Many demonstrators at Google’s Mountain View headquarters leaned into the idea that the only way to achieve their demands — which include the end of private arbitration, a transparency report about sexual harassment, more disclosures about compensation and an employee representative on the company’s board — were only possible if all employees at every level of the company were active and included.
“I’m here because every one of our voices matter and if we are not standing together the necessary changes won’t happen,” one employee protester told CNBC.
Many of the employees who spoke on stage or to CNBC from the crowd declined to give their full names. The Tech Workers Coalition is organizing a retaliation hotline, which employees will be able to call if they face retribution for their participation in the walk-out.
Michelle Castillo | CNBC
Google employees walked out on November 1, 2018 to protest what organizers describe as “a workplace culture that’s not working for everyone.”
A woman named Sheree who spoke on stage elicited particularly loud cheers when she challenged attendees to think about how their advocacy would extend beyond a one day event.
“Showing up today is a really good start,” she said. “But to be a true ally you have to sacrifice something. What will you sacrifice?”
“This doesn’t end today”
Over the last year, there’s been an increase in tech industry organizing, as workers have banded together to try to compel their employers to drop controversial projects or take a stand against government policies.
At Alphabet’s shareholders’ meeting earlier this year, a group of employees bucked leadership by presenting a proposal that called for Alphabet’s executive compensation to be tied to diversity metrics. Employees also rebuked the company’s lack of transparency around leaked plans fora censored search app in China and a controversial Pentagon contract. In June, following intense employee backlash, Google’s cloud unit said that it would not renew contract next year.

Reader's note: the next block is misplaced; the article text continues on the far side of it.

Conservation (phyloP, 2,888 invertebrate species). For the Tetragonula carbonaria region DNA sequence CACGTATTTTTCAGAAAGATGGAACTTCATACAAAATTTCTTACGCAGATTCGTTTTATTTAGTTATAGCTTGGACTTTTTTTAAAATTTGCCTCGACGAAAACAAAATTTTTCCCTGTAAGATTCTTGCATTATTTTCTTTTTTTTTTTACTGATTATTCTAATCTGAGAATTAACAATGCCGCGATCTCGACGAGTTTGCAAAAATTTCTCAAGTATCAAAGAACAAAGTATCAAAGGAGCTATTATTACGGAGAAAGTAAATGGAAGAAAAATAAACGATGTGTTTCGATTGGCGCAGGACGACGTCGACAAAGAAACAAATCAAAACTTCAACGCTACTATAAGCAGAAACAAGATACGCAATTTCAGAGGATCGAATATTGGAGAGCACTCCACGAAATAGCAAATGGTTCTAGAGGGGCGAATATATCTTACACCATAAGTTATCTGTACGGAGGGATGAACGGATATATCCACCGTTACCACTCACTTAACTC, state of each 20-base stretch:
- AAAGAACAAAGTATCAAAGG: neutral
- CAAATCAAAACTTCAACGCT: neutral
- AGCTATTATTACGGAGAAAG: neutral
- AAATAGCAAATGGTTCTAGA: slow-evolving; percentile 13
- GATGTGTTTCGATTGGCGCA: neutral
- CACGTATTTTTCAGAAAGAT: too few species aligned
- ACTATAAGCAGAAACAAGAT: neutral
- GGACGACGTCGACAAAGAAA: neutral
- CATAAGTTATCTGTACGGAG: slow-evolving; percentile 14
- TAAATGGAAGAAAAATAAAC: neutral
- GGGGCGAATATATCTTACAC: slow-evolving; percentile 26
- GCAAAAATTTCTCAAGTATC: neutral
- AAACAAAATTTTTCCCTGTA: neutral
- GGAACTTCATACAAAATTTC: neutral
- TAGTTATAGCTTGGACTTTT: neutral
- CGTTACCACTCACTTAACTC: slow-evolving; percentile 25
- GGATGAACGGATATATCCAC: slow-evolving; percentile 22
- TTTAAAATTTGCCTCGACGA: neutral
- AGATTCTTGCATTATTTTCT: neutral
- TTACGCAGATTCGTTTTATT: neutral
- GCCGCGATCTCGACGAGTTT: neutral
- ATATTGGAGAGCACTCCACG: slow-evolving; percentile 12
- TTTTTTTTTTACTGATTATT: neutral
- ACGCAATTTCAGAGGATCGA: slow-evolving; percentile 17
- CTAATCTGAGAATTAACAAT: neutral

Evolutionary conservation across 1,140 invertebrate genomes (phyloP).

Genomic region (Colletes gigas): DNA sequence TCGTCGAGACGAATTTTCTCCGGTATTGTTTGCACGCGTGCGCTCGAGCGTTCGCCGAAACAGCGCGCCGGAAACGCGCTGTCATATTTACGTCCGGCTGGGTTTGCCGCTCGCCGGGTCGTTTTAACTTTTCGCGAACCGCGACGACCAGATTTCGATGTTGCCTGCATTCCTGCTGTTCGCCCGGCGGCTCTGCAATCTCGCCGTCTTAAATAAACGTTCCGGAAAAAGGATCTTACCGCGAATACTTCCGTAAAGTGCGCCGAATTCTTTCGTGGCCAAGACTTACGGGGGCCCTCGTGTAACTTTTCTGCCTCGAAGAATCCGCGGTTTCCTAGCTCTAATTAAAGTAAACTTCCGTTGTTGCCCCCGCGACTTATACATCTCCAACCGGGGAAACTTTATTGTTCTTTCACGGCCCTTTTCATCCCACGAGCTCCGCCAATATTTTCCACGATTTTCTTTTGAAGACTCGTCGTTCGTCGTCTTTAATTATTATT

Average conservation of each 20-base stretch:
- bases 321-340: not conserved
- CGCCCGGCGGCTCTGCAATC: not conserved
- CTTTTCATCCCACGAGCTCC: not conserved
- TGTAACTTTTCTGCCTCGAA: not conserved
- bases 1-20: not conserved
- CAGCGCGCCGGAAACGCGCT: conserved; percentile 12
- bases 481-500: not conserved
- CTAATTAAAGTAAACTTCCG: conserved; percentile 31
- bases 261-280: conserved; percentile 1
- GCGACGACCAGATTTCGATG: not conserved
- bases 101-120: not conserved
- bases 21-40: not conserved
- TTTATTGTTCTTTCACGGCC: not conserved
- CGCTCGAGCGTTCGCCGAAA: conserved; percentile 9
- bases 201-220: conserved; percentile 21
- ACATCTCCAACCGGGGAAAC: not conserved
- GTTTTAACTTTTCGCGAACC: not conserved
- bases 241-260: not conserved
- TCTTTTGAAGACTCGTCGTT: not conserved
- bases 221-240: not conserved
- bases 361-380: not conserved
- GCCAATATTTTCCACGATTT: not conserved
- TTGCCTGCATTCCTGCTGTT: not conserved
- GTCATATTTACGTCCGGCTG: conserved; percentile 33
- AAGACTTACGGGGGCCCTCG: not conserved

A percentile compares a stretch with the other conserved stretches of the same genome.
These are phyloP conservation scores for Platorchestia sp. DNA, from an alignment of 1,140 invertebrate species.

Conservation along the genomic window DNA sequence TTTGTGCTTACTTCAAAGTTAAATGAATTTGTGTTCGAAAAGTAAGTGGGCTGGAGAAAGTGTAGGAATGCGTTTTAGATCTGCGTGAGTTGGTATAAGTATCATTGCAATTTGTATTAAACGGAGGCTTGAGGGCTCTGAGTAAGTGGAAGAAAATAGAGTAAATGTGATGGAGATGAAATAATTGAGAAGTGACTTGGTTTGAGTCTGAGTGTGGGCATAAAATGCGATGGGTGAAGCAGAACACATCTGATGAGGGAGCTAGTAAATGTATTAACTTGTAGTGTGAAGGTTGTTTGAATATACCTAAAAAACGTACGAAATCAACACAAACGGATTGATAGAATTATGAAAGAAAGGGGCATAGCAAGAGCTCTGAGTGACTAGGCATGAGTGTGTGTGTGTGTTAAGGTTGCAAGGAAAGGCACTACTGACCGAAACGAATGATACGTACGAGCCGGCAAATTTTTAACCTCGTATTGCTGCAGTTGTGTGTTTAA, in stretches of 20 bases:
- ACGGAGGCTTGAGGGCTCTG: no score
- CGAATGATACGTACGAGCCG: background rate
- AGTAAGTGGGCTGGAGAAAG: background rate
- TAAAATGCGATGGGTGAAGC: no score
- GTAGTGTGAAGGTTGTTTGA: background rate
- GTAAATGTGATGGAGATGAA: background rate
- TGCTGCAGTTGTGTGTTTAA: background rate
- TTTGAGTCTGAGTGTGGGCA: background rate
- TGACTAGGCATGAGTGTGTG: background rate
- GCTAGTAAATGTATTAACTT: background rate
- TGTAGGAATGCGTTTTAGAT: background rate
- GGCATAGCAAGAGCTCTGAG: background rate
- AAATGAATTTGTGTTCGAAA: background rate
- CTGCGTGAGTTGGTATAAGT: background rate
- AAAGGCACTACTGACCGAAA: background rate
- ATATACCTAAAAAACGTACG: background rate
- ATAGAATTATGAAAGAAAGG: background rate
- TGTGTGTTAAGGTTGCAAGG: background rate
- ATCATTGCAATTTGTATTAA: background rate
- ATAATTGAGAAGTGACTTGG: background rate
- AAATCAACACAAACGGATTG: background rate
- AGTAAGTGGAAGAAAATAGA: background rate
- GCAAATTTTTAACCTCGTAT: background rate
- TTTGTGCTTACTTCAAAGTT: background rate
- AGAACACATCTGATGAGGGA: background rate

“The Google walkout amplifies the wave of tech worker organizing that we see in #TechWontBuildIt and #NoTechforICE,” says Sasha Constanza-Chock, associate professor of civic media at MIT who co-authored a recent open letter calling on Microsoft to drop its ICE contract. “It also links tech worker organizing with #MeToo, just as #NoTechforICE links tech worker organizing with immigrant rights.”
Activists see Google’s blow-out protests as being a bellwether for more organizing to come.
Employees from other tech companies in San Francisco joined in the Google walk-out on Thursday, and the Tech Workers Coalition says that in the last year its has attracted more interest, and seen an increase in both email subscribers and actual events.
“We are organizing to build worker power through rank and file self-organization and education,” a spokesperson says. “It’s clear the executives won’t do this for us, so we’re taking matters into our own hands.”
While changing Google’s culture will be a long haul, Google organizers’ demands were specific and actionable. Google CEO Sundar Pichai, who spoke on stage at a conference the day of the protests, has not committed to any changes, but told employees in a memo that his team was taking in feedback to “turn ideas into action.” Even though Google workers have no legal rights to collectively bargain with management without a union, the energy at the demonstrations indicated that employees will not give up quickly.
Celie O’Neil-Hart, one of the leaders of the protest who works at YouTube, rallied employees at the end of the protest to keep the momentum going.
“This doesn’t end today,” she bellowed over a loudspeaker in Mountain View. “Let’s keep this effort going. Time is up in tech. Time is up at Google.”